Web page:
Seekh And You Shall Find (Seekh Kebab)

Condimantra Seekh And You Shall Find (Seekh Kebab) Indian Dishes
April 10, 2017
Condimantra Seekh And You Shall Find (Seekh Kebab) Indian Dishes
Star Anise
April 23, 2017

Seekh And You Shall Find (Seekh Kebab)

Condimantra Seekh And You Shall Find (Seekh Kebab) Indian Dishes

Seekh Kabab

There is something about Seekh Kebab that is enduringly fascinating. Its war-ridden history, culinary subculture and widespread popularity reads like the stuff, myths are made of. While it’s hard to place the meat roll on a political map, food experts have traced its origins to the mighty 12th century Mongolian conquests.

According to renowned food critic and Chef Marut Sikka, the trail followed by Genghis Khan’s army cutting through Mongolia, Middle-East and up to Spain, saw the evolution of kebabs in various forms[1]. During the Mongolian conquests, soldiers preyed on animals, skewed its meat on swords, and cooked over field fire. Once charred, salt, cumin, chilli and pepper were dusted on the meat and eaten off the sword, an invention born out of necessity.

Today, Seekh Kebabs constitute pieces of marinated lamb that are attached to a four sided flat metal skewer, to be grilled. The techniques to marinate may vary, but they all revolve around a mix of lemon juice, olive oil, milk and yoghurt, onion juice, cinnamon, wild marjoram, tomato juice and other spices[2].

So, when did this dish enter India? According to Ibn Battuta, the famous Moroccan traveller, kebabs were an integral part of the daily diet of Indian royalty as early as 1200 AD. Even, commoners relished kebabs and naan for breakfast. But there’s an interesting side story to its stardom in India.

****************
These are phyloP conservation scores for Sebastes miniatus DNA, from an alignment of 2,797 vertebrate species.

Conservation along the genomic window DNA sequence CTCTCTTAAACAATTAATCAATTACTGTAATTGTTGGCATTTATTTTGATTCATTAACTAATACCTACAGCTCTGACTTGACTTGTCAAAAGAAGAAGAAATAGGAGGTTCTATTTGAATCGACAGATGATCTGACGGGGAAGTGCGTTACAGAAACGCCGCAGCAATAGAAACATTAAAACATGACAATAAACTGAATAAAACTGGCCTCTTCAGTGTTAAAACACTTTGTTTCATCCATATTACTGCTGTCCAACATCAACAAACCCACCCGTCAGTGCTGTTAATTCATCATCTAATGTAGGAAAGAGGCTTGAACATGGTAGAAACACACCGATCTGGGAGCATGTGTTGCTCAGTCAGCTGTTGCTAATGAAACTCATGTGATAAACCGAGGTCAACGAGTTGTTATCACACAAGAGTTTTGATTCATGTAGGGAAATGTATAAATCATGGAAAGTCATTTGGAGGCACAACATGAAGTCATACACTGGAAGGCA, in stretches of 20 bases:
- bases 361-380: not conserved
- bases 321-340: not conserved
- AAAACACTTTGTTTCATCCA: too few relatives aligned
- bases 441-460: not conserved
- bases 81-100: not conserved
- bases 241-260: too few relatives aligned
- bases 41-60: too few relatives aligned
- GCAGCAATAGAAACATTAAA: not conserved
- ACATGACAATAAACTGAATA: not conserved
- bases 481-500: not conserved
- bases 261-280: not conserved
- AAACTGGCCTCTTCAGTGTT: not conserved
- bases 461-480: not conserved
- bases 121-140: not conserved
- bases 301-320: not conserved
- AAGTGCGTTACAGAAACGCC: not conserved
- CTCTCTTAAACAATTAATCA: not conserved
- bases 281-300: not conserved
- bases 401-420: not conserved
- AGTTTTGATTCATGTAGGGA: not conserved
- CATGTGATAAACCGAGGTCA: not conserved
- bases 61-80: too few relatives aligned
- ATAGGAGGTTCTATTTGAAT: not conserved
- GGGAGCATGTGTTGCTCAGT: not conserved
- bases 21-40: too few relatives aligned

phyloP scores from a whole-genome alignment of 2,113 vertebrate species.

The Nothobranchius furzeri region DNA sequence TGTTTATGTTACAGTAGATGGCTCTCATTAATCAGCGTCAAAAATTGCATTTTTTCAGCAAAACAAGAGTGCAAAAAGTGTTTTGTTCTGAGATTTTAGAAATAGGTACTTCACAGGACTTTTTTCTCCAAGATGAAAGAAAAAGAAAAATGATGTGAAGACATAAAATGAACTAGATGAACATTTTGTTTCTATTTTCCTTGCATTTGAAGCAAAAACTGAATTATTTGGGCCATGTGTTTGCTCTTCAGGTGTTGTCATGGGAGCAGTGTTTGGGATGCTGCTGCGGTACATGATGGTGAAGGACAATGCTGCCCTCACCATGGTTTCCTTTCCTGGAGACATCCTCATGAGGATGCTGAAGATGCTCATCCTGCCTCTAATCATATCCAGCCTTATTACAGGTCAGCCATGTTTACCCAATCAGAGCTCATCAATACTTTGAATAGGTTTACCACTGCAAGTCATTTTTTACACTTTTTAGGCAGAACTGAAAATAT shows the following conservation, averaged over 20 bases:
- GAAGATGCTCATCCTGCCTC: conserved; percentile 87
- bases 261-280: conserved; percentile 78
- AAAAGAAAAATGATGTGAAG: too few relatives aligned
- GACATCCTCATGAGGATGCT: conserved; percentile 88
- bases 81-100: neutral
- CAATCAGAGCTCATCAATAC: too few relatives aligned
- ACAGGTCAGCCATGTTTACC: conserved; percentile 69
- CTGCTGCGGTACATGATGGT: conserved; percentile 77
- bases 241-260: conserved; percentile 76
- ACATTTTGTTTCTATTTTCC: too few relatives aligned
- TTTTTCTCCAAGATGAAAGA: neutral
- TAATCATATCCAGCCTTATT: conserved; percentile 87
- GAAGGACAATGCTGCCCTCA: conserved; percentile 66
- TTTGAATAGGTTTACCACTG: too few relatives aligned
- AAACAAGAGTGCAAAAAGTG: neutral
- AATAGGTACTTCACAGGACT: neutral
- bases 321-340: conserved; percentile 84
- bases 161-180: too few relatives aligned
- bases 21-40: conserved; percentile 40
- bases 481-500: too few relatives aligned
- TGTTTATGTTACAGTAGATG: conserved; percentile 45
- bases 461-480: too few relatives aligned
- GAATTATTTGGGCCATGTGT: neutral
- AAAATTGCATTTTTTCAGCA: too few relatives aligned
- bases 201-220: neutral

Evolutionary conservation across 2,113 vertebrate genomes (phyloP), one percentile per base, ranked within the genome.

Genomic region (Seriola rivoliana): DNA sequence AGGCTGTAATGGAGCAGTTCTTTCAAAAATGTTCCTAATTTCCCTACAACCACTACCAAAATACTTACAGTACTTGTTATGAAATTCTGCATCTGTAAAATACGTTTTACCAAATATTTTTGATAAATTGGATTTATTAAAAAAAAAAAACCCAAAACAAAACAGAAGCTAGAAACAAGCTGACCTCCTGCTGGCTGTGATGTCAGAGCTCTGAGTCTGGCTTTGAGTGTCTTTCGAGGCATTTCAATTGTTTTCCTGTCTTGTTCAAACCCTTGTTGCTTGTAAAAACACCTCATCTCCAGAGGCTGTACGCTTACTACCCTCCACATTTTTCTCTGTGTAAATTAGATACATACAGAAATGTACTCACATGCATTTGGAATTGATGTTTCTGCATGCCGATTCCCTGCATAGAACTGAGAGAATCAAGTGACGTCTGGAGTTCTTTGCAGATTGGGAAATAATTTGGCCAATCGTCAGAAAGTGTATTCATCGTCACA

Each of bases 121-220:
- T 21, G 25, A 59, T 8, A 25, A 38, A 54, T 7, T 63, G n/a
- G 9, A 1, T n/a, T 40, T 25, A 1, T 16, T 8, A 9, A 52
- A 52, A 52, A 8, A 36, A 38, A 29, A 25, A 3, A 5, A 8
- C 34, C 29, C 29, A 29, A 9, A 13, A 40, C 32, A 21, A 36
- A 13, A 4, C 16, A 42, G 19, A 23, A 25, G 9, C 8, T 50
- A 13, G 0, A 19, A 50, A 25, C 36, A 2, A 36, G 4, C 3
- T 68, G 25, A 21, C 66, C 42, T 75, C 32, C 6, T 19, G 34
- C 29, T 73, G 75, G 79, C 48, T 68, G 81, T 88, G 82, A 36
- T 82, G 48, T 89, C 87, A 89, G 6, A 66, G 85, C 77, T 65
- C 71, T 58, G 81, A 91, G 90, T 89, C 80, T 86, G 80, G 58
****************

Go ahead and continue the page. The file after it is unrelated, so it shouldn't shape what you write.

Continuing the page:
Somewhere in the late 1800s, Nawab Syed Mohammad Haider Kazmi, the ruler of Kakori, a hamlet near Lucknow famous for its mango orchards, invited a British officer for a party[3]. On his return, the officer remarked that the Seekh Kebabs were a little coarse for a sophisticated taste. That was it! Humiliated by this observation, the ruler ordered his chefs to restore his pride or face death. The outcome was the softest and finest of Seekh Kebabs, later christened as Kakori Kebabs.

What made Kakori kebabs unique was the use of raw mangoes to tenderise the meat, and since then the art of using fruits like raw mango and papaya to tenderise meat became an inspiration for world cuisine. It only goes to say survival instinct nurtures creativity. Or else, who would have imagined that what was once just a meal-to-survive a few centuries ago would one day, become a delicatessen in many parts of the world?



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